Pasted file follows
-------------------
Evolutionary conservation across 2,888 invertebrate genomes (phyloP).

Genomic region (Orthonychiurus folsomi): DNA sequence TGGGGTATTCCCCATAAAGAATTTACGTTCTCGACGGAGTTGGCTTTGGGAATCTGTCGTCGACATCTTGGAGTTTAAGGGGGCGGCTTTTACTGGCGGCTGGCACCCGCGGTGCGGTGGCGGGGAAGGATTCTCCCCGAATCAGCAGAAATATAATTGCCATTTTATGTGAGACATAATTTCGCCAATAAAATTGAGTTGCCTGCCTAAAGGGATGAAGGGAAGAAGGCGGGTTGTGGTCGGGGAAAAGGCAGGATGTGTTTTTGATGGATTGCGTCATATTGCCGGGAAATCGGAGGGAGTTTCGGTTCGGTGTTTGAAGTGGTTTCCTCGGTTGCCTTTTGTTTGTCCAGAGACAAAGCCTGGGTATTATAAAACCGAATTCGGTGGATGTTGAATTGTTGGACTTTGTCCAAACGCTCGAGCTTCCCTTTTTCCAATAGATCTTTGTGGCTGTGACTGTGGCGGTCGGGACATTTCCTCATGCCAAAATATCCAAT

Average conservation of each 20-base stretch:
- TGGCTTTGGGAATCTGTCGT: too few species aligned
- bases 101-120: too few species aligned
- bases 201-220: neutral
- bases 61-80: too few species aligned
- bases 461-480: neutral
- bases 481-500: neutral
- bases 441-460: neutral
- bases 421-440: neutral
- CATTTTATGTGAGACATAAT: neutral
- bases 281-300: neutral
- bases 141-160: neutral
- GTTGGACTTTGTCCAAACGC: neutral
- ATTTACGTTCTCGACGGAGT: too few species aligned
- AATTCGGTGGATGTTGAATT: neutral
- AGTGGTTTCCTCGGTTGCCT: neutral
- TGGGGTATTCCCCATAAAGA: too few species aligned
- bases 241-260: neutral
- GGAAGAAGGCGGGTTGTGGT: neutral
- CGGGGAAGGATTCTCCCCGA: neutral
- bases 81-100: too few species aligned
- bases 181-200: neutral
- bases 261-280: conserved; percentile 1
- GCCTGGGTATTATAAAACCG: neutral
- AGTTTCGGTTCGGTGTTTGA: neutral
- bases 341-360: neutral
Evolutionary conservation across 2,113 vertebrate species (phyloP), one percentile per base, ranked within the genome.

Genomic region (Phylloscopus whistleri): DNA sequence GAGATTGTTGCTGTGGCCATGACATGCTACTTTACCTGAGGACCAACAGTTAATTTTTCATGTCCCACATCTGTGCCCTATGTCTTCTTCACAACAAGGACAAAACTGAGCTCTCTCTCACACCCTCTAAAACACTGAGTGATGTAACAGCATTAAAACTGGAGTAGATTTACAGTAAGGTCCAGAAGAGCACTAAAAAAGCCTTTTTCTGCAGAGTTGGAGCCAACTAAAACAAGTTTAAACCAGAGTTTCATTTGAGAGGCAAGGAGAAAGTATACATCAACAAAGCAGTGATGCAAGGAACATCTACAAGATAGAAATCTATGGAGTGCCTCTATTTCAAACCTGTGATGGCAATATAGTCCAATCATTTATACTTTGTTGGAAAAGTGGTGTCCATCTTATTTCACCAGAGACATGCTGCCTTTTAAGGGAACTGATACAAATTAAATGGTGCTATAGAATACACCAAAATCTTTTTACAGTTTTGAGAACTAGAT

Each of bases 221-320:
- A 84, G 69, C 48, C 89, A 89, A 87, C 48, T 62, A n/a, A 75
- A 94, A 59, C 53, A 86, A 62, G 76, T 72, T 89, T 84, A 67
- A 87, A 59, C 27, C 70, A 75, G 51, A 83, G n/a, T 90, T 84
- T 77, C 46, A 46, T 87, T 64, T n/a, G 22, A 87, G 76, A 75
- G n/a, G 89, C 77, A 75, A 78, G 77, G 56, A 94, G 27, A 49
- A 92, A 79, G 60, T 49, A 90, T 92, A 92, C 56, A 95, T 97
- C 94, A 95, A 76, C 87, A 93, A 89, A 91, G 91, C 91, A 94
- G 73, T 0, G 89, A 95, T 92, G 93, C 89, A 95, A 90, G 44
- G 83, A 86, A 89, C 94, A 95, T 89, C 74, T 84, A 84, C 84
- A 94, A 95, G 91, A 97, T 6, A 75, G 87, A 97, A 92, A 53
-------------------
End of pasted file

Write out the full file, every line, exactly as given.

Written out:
Evolutionary conservation across 2,888 invertebrate genomes (phyloP).

Genomic region (Orthonychiurus folsomi): DNA sequence TGGGGTATTCCCCATAAAGAATTTACGTTCTCGACGGAGTTGGCTTTGGGAATCTGTCGTCGACATCTTGGAGTTTAAGGGGGCGGCTTTTACTGGCGGCTGGCACCCGCGGTGCGGTGGCGGGGAAGGATTCTCCCCGAATCAGCAGAAATATAATTGCCATTTTATGTGAGACATAATTTCGCCAATAAAATTGAGTTGCCTGCCTAAAGGGATGAAGGGAAGAAGGCGGGTTGTGGTCGGGGAAAAGGCAGGATGTGTTTTTGATGGATTGCGTCATATTGCCGGGAAATCGGAGGGAGTTTCGGTTCGGTGTTTGAAGTGGTTTCCTCGGTTGCCTTTTGTTTGTCCAGAGACAAAGCCTGGGTATTATAAAACCGAATTCGGTGGATGTTGAATTGTTGGACTTTGTCCAAACGCTCGAGCTTCCCTTTTTCCAATAGATCTTTGTGGCTGTGACTGTGGCGGTCGGGACATTTCCTCATGCCAAAATATCCAAT

Average conservation of each 20-base stretch:
- TGGCTTTGGGAATCTGTCGT: too few species aligned
- bases 101-120: too few species aligned
- bases 201-220: neutral
- bases 61-80: too few species aligned
- bases 461-480: neutral
- bases 481-500: neutral
- bases 441-460: neutral
- bases 421-440: neutral
- CATTTTATGTGAGACATAAT: neutral
- bases 281-300: neutral
- bases 141-160: neutral
- GTTGGACTTTGTCCAAACGC: neutral
- ATTTACGTTCTCGACGGAGT: too few species aligned
- AATTCGGTGGATGTTGAATT: neutral
- AGTGGTTTCCTCGGTTGCCT: neutral
- TGGGGTATTCCCCATAAAGA: too few species aligned
- bases 241-260: neutral
- GGAAGAAGGCGGGTTGTGGT: neutral
- CGGGGAAGGATTCTCCCCGA: neutral
- bases 81-100: too few species aligned
- bases 181-200: neutral
- bases 261-280: conserved; percentile 1
- GCCTGGGTATTATAAAACCG: neutral
- AGTTTCGGTTCGGTGTTTGA: neutral
- bases 341-360: neutral
Evolutionary conservation across 2,113 vertebrate species (phyloP), one percentile per base, ranked within the genome.

Genomic region (Phylloscopus whistleri): DNA sequence GAGATTGTTGCTGTGGCCATGACATGCTACTTTACCTGAGGACCAACAGTTAATTTTTCATGTCCCACATCTGTGCCCTATGTCTTCTTCACAACAAGGACAAAACTGAGCTCTCTCTCACACCCTCTAAAACACTGAGTGATGTAACAGCATTAAAACTGGAGTAGATTTACAGTAAGGTCCAGAAGAGCACTAAAAAAGCCTTTTTCTGCAGAGTTGGAGCCAACTAAAACAAGTTTAAACCAGAGTTTCATTTGAGAGGCAAGGAGAAAGTATACATCAACAAAGCAGTGATGCAAGGAACATCTACAAGATAGAAATCTATGGAGTGCCTCTATTTCAAACCTGTGATGGCAATATAGTCCAATCATTTATACTTTGTTGGAAAAGTGGTGTCCATCTTATTTCACCAGAGACATGCTGCCTTTTAAGGGAACTGATACAAATTAAATGGTGCTATAGAATACACCAAAATCTTTTTACAGTTTTGAGAACTAGAT

Each of bases 221-320:
- A 84, G 69, C 48, C 89, A 89, A 87, C 48, T 62, A n/a, A 75
- A 94, A 59, C 53, A 86, A 62, G 76, T 72, T 89, T 84, A 67
- A 87, A 59, C 27, C 70, A 75, G 51, A 83, G n/a, T 90, T 84
- T 77, C 46, A 46, T 87, T 64, T n/a, G 22, A 87, G 76, A 75
- G n/a, G 89, C 77, A 75, A 78, G 77, G 56, A 94, G 27, A 49
- A 92, A 79, G 60, T 49, A 90, T 92, A 92, C 56, A 95, T 97
- C 94, A 95, A 76, C 87, A 93, A 89, A 91, G 91, C 91, A 94
- G 73, T 0, G 89, A 95, T 92, G 93, C 89, A 95, A 90, G 44
- G 83, A 86, A 89, C 94, A 95, T 89, C 74, T 84, A 84, C 84
- A 94, A 95, G 91, A 97, T 6, A 75, G 87, A 97, A 92, A 53